The process used at Parys was only one of several. Innovators throughout the eighteenth century were quick to protect new methods of obtaining this valuable material, from Samuel Hutchins's new way of 'Extracting and preserving sulphur contained in mundic' [Patents (1730)] to Matthew Sanderson's for 'Extracting alum, sulphur, and white and green vitriols, from lead-glitter, blue-stone, and iron-ores [Patents (1780)]. Probably only one or two offered anything genuinely new, but the number of those who tried reflects the importance of sulphur at the time and the need to produce it cheaply.
Sulphur and sulphur products appear in many forms in the Dictionary Archive, including ALUM, FLOWERS OF SULPHUR, SUPHURUM VIVUM, and the various forms of VITRIOL. Confusion is further increased by the use of BRIMSTONE virtually interchangeably with sulphur; flowers of sulphur is the same as FLOWERS OF BRIMSTONE, for example, and 'Roll sulphur' (which does not appear in the Dictionary Archive) as ROLL BRIMSTONE.
See also BALSAM SULPHURIS, COMMON SULPHUR, GAS SULPHURIS, LAC SULPHURIS, OIL OF SULPHUR, SPIRIT OF SULPHUR, SULPHUR LOZENGES.
Sources: Diaries, Houghton, Inventories (early), Inventories (mid-period), Inventories (late), Patents, Rates, Recipes, Tradecards.
References: Amlwchdata (online).
SULPHUR was probably offered for medicinal use in the form of lozenges, since the SUGAR may have gone some way to hide the unpleasant taste. The lozenges could have been intended as a laxative or sudorific, but a quotation in the OED, dated 1844, said they were used in the treatment of asthma and haemorrhoids. It is unlikely they were intended for any but medicinal use.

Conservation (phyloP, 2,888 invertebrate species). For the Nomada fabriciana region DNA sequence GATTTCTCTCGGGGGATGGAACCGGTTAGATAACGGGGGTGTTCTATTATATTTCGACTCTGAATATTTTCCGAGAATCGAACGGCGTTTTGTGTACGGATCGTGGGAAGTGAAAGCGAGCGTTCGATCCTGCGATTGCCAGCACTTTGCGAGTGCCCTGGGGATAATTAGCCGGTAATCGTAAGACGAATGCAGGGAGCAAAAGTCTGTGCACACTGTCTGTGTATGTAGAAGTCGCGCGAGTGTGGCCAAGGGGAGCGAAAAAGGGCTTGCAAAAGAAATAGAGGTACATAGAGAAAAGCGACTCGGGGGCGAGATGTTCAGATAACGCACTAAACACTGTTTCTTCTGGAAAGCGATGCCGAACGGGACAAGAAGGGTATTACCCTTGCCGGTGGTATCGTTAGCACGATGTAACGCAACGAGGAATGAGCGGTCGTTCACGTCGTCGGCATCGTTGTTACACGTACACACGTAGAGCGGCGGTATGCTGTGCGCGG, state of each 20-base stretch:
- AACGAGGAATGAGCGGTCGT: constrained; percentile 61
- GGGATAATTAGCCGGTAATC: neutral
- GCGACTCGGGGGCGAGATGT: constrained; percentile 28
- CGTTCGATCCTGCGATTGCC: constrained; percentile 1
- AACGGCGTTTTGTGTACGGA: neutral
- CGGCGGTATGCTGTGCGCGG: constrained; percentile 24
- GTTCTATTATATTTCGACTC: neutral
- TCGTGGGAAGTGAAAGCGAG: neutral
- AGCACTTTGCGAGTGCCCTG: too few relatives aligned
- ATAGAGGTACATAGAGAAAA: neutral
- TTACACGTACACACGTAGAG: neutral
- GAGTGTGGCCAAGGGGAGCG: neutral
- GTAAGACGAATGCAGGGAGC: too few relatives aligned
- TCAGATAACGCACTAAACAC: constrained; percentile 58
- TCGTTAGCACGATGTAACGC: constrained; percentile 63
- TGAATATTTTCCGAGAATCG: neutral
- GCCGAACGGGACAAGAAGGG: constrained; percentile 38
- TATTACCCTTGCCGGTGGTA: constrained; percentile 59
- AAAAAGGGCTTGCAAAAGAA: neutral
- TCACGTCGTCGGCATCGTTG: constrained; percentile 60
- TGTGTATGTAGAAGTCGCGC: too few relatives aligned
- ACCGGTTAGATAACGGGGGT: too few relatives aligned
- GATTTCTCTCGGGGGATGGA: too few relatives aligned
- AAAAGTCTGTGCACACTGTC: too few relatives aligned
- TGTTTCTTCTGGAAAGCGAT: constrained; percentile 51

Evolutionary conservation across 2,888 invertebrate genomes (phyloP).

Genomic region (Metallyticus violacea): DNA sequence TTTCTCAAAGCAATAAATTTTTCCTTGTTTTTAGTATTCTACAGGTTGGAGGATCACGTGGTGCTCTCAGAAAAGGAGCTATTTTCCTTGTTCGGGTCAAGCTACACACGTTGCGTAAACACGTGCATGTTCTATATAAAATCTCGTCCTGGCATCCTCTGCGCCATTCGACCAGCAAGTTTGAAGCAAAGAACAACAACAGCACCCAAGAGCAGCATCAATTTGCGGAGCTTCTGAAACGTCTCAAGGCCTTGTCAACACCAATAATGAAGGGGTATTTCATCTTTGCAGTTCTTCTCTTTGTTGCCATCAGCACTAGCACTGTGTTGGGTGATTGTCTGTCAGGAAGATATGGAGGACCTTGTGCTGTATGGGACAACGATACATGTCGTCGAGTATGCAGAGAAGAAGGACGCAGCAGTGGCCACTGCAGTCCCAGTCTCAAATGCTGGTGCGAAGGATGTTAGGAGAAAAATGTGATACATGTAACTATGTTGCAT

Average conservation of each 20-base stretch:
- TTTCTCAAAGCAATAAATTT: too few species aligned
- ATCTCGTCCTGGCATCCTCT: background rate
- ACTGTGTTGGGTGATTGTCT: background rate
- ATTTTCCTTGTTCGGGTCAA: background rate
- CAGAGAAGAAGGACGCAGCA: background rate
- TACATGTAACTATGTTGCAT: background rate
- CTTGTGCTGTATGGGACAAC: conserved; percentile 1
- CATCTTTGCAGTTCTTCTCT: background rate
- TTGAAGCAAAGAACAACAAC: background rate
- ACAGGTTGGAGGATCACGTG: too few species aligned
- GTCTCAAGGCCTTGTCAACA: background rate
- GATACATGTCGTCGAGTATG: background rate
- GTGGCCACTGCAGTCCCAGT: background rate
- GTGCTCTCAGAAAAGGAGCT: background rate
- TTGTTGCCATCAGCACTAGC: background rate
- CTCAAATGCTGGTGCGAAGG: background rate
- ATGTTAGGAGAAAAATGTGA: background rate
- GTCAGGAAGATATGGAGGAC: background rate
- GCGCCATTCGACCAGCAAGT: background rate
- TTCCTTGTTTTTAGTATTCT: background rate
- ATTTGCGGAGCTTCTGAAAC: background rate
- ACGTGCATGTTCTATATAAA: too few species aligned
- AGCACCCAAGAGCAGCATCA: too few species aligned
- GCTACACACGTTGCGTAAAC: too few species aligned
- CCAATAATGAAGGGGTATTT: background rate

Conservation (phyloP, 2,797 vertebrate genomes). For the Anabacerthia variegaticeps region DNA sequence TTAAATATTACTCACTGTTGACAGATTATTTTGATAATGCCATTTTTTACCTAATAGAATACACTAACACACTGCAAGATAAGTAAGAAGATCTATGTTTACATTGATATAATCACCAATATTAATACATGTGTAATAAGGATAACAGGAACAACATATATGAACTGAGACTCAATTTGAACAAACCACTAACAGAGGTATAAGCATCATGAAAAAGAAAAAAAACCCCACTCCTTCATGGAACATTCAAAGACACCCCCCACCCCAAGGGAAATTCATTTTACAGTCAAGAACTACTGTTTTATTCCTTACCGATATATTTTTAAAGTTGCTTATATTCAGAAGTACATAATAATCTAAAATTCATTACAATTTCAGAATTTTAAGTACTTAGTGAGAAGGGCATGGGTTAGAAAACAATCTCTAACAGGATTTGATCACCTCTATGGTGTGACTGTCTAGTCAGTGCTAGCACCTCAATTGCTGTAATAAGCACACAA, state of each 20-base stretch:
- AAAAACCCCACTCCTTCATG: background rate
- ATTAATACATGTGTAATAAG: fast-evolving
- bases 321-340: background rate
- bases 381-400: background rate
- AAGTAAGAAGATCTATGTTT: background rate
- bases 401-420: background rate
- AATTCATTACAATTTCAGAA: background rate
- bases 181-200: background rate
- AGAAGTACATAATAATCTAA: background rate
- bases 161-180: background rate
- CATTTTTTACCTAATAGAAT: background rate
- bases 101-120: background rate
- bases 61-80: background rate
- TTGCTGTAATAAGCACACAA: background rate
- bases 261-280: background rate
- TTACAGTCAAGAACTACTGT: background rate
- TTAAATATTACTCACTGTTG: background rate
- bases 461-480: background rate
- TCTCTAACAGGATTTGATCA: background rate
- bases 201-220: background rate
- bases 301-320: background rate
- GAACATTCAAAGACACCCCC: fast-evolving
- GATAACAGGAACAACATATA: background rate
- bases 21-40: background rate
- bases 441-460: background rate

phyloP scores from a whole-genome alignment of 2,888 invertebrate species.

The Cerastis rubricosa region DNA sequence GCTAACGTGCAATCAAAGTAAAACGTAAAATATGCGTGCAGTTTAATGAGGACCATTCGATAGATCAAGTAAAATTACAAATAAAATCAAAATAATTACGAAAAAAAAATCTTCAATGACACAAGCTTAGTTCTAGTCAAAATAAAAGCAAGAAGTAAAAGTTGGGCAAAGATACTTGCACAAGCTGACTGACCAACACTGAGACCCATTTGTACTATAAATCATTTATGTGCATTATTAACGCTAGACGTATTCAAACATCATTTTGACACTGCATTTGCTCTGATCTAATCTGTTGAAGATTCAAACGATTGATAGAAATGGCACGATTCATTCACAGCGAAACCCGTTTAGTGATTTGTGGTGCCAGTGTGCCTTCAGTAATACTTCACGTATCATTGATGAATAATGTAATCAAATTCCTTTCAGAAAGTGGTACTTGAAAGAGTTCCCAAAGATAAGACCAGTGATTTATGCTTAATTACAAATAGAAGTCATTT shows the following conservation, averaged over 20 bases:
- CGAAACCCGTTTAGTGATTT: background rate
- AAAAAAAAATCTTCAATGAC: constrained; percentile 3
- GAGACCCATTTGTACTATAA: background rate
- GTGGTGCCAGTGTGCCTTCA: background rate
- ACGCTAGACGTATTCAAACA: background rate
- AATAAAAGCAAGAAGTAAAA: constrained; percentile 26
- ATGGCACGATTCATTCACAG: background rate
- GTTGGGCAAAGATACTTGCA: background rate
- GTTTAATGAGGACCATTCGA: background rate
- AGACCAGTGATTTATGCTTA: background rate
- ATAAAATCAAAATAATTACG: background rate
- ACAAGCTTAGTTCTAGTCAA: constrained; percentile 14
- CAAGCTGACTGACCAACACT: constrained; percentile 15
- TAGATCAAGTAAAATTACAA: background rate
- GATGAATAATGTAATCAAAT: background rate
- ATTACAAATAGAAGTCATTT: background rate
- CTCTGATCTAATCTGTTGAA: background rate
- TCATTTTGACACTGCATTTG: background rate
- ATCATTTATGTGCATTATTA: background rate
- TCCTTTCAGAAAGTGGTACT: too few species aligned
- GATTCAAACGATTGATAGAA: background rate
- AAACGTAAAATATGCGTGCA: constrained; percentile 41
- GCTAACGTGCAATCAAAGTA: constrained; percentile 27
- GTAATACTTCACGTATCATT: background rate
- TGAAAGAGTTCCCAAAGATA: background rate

An uncommon name for IRON - PYRITES, also known as BRASSes. The term appears only once in the Dictionary Archive in a patent for making GUNPOWDER [Patents (1766)], though under other names it was more frequently referred to.
A LATIN term meaning literally 'living sulphur'. It was usually applied to native or virgin SULPHUR, as it came from the mine, but also applied to sulphur in a fused, partly purified form. It was sometimes known, though not in the Dictionary Archive, as 'Sulphur of Ivy'.
A form of TRUNK designed for carriage on a SUMPTER or pack HORSE. Probably by the eighteenth century, when it has been noted among the promotional literature of a trunk maker [Tradecards (18c.)], it was type of trunk distinguished from others by its shape, rather than of its original function.
A medicinal WATER designed, as its name suggests, to alleviate the effects of overindulgence in eating or drinking. Recipes for these WATERs abound, many of them given the imprimatur of a famous name, such as 'King Charles II's Surfeit Water' [Recipes (Smith)]. The essential ingredients seem to have been alcohol in the form of BRANDY or AQUA VITAE, dried fruits and POPPY flowers, such as the RED POPPY used by John Pechey [Pechey (1694a)].